A few weeks ago, Jon Reed (of diginomica), and I had an interesting (at least we thought so!) dialog via twitter and blog comments about case studies.  We both were lamenting the lack of great case studies in the technology industry.  But we had a disagreement about what needs to be in them.  Jon, who is a savvy businessman and strong technologist, is a big believer that case studies should almost always have information on implementation, training, and support.  I, on the other hand, believe in fit for purpose.  If you are using a case study to illustrate why someone should consider doing something different, you don’t need to talk about implementation details.  Save that for later.  For me, it’s all about where you see the case study helping the reader in their buying process.

That being said, within this dialog was something that I may have unintentionally implied was not important.   That is the necessity to provide potential buyers with details on implementation, training, and support.   The lack of good content in this area is, for me, the biggest gap in technology marketing.

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There are a couple of research data points that illustrate the importance of this.

First, in our survey about differentiation early in 2014, the respondents told us that Service and Support was the strongest differentiator.  This was for people that felt providers did a good job of differentiating themselves.  Conversely, those that said providers were not good at communicating differentiation–the majority–cited the inability to understand the details of service and support as one of the major issues.

Second,  in our more recent research on buying cycles and influential marketing activities, two of  the top three reasons for buyers stopping a buying process–the dreaded “no decision”–were concerns that buyers developed about achieving the targeted ROI and the risk of the project.   Effectively, we interpret that to being an issue where buyers initially think the project makes sense and they get some evidence of this during the evaluation process.  But at some point, they are unable to embrace how they specifically can achieve value and minimize risk.

This disconnect is often driven by the lack of information to help buyers understand the steps that need to be taken to get value.  I believe that if providers developed content that described “the first 90 days with our product” (or any other relevant time frame), that these concerns would diminish.  In that content, you would outline the steps that have to be taken by project teams to be successful.  Implementation steps. training.  How to engage support.  What the customer needs to do and what you as the service provider will do.

And not just a description of your training options or support programs.   But an authentic story about how to take those things apply in specific scenarios.  Jon is definitely right here.  Case studies that share how other customers achieved success are fantastic for this purpose.  (Here is a good example I came across recently from Minitab.  While the story does not explain the exact details of implementation, it does provide a lot of detail on how their product was used to come up with a solution that had a big impact for their customer, Ford.)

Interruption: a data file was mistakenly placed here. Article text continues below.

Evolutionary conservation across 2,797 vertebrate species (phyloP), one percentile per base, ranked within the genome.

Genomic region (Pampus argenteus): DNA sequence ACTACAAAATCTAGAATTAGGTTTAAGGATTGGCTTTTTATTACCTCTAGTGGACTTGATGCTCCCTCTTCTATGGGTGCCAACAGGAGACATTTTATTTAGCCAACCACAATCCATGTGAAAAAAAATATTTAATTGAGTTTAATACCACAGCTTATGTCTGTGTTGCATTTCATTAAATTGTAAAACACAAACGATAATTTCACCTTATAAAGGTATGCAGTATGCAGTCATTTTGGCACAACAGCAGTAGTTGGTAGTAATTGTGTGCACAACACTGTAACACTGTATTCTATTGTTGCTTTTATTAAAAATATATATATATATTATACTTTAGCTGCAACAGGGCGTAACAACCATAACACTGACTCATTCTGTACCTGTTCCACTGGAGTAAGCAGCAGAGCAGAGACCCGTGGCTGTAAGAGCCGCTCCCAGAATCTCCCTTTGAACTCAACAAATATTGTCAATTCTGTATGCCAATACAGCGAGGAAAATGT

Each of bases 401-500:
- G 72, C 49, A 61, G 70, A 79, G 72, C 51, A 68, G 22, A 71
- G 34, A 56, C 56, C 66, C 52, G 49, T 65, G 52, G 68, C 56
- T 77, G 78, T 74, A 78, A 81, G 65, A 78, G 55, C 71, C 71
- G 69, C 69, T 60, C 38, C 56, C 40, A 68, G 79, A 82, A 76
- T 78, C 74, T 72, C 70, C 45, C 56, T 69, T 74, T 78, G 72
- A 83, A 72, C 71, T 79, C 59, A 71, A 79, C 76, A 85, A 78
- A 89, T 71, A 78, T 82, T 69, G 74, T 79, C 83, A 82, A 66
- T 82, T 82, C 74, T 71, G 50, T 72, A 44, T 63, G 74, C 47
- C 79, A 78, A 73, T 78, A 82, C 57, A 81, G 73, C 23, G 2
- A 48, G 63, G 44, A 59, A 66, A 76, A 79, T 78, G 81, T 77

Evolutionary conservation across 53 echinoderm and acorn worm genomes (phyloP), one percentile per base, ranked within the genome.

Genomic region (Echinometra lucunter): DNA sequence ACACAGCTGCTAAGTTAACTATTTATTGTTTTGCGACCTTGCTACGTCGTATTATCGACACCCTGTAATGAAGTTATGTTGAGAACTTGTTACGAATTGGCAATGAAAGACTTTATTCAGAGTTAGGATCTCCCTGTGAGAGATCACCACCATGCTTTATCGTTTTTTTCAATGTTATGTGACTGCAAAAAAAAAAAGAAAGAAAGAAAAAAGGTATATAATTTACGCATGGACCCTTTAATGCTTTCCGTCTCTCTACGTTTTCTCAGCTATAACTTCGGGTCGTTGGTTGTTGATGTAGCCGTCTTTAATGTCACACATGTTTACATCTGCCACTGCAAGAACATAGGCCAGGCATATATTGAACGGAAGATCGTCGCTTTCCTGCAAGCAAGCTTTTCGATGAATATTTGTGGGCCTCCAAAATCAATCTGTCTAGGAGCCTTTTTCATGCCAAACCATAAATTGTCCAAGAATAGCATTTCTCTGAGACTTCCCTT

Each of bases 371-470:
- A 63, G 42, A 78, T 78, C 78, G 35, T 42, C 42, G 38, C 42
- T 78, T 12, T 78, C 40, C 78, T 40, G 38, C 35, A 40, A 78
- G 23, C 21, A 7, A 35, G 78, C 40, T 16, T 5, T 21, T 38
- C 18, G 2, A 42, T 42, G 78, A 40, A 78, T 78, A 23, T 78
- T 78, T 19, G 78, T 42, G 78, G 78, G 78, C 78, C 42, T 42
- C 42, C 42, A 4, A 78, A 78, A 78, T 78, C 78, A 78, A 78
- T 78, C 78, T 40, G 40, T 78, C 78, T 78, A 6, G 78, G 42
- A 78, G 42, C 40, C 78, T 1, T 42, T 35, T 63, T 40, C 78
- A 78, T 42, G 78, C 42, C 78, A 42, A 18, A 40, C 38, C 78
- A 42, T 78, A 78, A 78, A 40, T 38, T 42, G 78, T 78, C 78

I’d be shocked in anyone questioned whether this makes sense.  But the reason for the issues is that this is easier said than done.   This type of information lies at  a bit of a tipping point (not in the “innovation sense” of the phrase).  It is the bridge that moves from more traditional marketing materials toward what we think of as documentation or help.    Marketing can’t (or shouldn’t) develop this material alone.  They need to work with the services, support and product teams.  At the same time, if you leave this purely to the services or product teams, you run the risk of it being overrun with minutia that, while important at some point, derail the story and the sales effort.  It is a tricky balance.

Navigating this “content bridge” and then going deeper along thispath with all the other content that actual customers need  (online help, user guides, etc.) is a critical, often forgotten element of delivering a great customer experience.   The stories aren’t the same, and the depth of coverage is different, but the storyline and narrative needs to be consistent.   Inconsistencies confuse customers and can halt them in their tracks.

What does this all mean?  I’d suggest you do a content audit to assess if you have the information potential customers need to help them understand, quite specifically, how they will actually be successful with your solution.   Then make sure that the additional customer documentation extends the storyline.  Ideally, use some of your case studies (does not have to be all of them) to help tell these stories.  Done right, you’ll be better positioned to deliver on the expectations that you set in your marketing and sales efforts, without confusing the customer with different stories and themes.

If you have this content gap, fill it and let me know if it helps you progress deals faster.   If you’ve already filled it, I’d love to hear how (and if it is working) you use this content to accelerate deals and build customer confidence.